Yesterday was a good day. I joined a group of locals from Nairobi – friends of Irene’s, including George, my host dad – on a visit to the two IDP Camps that I’d visited previously: Baruku and Pipeline. Our first stop was Baruku, home of the famous Dust Babies. I really don’t even have words for the situation there, save the Dust Babies, it’s probably the most depressing place I’ve ever seen. The people there, especially the men, simply sit around and do nothing. There’s no energy and, dangerously, no hope. These people have been through so much: being driven from their homes by their neighbors, living as refugees in their own country and, now, needing to restart their lives. As the secretary of the camp explained, most of the men are able to work, they just don’t know where to start. There is a partially completed school on the land, but otherwise there’s nothing permanent. No structures or farms – just hundreds of battered, worn and weathered white refugee tents. Irene’s friends, George, Ruth and Josephine have offered to assist where they can by donating materials for the school’s completion, seeds to start farming and other kids of assistance.
Since the meetings that were taking place were all in Kikuyu, I spent most of the visit with the Dust Babies. What amazing children. Despite everything they’ve gone through, and the fact that they are now living in a depressed and lost community, they maintain a childlike innocence and, somehow, the ability to smile and play and be happy. I’m starting to see that the Dust Babies are the reason I’m back in Kenya. Mary’s School and my babies there are all moved on and doing well – as hard as it is to accept, I’m simply not needed there anymore. But the Dust Babies and the people at Baruku, I really feel like I can be used to make a difference in this place. George is extremely excited about my idea of a chicken farm and he is looking into prices and doing some research. He is going to try to go back with me and Irene (and hopefully some friends from Chicago!) next week to assist in getting things started.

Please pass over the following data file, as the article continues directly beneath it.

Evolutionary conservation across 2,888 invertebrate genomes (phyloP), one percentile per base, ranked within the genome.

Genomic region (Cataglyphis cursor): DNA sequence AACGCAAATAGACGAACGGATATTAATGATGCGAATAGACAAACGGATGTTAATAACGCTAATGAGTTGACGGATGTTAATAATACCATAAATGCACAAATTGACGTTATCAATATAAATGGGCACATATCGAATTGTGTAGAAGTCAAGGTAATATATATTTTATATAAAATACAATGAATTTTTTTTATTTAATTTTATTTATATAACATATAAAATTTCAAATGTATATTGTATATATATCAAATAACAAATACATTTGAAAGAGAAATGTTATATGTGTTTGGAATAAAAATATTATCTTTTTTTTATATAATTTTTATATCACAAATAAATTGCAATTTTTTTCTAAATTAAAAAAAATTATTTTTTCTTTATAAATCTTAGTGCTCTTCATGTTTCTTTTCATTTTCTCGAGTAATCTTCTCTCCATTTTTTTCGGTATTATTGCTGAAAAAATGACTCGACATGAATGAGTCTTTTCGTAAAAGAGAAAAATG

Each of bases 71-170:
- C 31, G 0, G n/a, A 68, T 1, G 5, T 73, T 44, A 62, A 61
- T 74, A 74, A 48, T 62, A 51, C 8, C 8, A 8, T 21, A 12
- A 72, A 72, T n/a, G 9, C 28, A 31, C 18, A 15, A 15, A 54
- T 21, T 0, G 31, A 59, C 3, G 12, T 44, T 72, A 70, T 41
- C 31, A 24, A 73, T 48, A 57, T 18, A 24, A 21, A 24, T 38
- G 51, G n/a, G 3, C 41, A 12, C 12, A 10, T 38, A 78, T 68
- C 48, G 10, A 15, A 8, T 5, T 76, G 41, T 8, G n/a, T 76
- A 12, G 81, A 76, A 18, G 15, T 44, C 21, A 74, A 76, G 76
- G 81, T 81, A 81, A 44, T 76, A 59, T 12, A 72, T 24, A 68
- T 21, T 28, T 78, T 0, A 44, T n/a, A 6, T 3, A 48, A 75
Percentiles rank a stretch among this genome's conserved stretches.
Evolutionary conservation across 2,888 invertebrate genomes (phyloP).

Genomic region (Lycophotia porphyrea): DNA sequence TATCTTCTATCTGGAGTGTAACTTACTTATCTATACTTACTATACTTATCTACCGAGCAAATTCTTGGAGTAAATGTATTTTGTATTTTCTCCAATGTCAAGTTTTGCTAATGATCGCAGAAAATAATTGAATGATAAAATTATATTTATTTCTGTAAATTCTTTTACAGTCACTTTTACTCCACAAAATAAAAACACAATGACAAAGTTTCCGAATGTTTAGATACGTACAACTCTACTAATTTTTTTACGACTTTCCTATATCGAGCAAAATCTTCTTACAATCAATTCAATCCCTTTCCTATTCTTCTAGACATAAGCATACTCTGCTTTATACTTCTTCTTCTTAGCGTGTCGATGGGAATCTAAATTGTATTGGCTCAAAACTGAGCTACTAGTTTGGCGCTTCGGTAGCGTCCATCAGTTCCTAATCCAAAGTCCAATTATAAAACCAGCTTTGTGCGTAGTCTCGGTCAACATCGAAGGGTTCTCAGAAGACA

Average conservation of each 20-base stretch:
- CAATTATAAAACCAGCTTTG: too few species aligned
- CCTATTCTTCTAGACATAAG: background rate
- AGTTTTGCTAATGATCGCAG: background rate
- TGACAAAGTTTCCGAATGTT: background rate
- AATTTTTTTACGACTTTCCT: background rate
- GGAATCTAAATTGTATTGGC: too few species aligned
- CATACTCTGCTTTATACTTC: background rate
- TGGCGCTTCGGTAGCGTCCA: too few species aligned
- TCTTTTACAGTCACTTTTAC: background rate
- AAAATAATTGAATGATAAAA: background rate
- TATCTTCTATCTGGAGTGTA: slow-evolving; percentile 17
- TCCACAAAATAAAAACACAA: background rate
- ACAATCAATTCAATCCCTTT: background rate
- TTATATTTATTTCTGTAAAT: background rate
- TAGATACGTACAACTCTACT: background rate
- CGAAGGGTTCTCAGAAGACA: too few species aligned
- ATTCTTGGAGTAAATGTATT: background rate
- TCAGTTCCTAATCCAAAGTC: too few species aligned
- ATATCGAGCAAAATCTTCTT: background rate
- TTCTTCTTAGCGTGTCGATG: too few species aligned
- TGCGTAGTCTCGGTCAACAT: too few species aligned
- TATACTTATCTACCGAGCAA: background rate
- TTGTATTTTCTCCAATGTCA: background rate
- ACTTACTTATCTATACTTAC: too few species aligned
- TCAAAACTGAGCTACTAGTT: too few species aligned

I don’t know if I’m just desensitized to this kind of poverty or if I’m constantly trying to protect myself, but I haven’t really cried about things here since my last trip. But on the ride back to Nairobi, sitting in the back of the van by myself in the dark, I really cried for these kids. Even Irene told me that the first time she saw the kids at Baruku, she came home and just cried. Their situation is so terrible and, at present, their future is so bleak. But I’m hoping, with the help of my friends coming and generous donations from home, to leave something positive in the lives of the people at Baruku.
Our next stop was the Pipeline IDP Camps, just a little further on the Nakuru Highway. It was like night and day. This place is a community. It buzzes with life, people try to keep themselves busy, they’ve set up streets and shops and farms and seem to have come to terms with the fact that this is their life now. With the help of funding from GVN, homes are being constructed and life is moving forward. The landscape is still filled with the white refugee tents and they certainly have a ways to go, but progress is being made. There is energy at Pipeline, and it’s being harnessed and used to the community’s advantage.
I spent a while speaking with two volunteers at Pipeline, Stuart and Maria. Stuart will be there for 6 months and seems to be the man with the plan. Maria is half done with her 6 week stay and has started a kindergarten class for the dozen or so kids at Pipeline living with disabilities. There are kids with Cerebral Paulsy, autism, Downes and physical deformities who come with their mothers to a self help group in the mornings. I’d mentioned Peter and “Mary” in a previous post and I’m thrilled to report that the business center has already placed two people in jobs in the community and the residents of Pipeline were queuing for to see the Ministry of Health who was at the camp providing subsidized medical care. A far cry from the residents at Baruku, just down the road.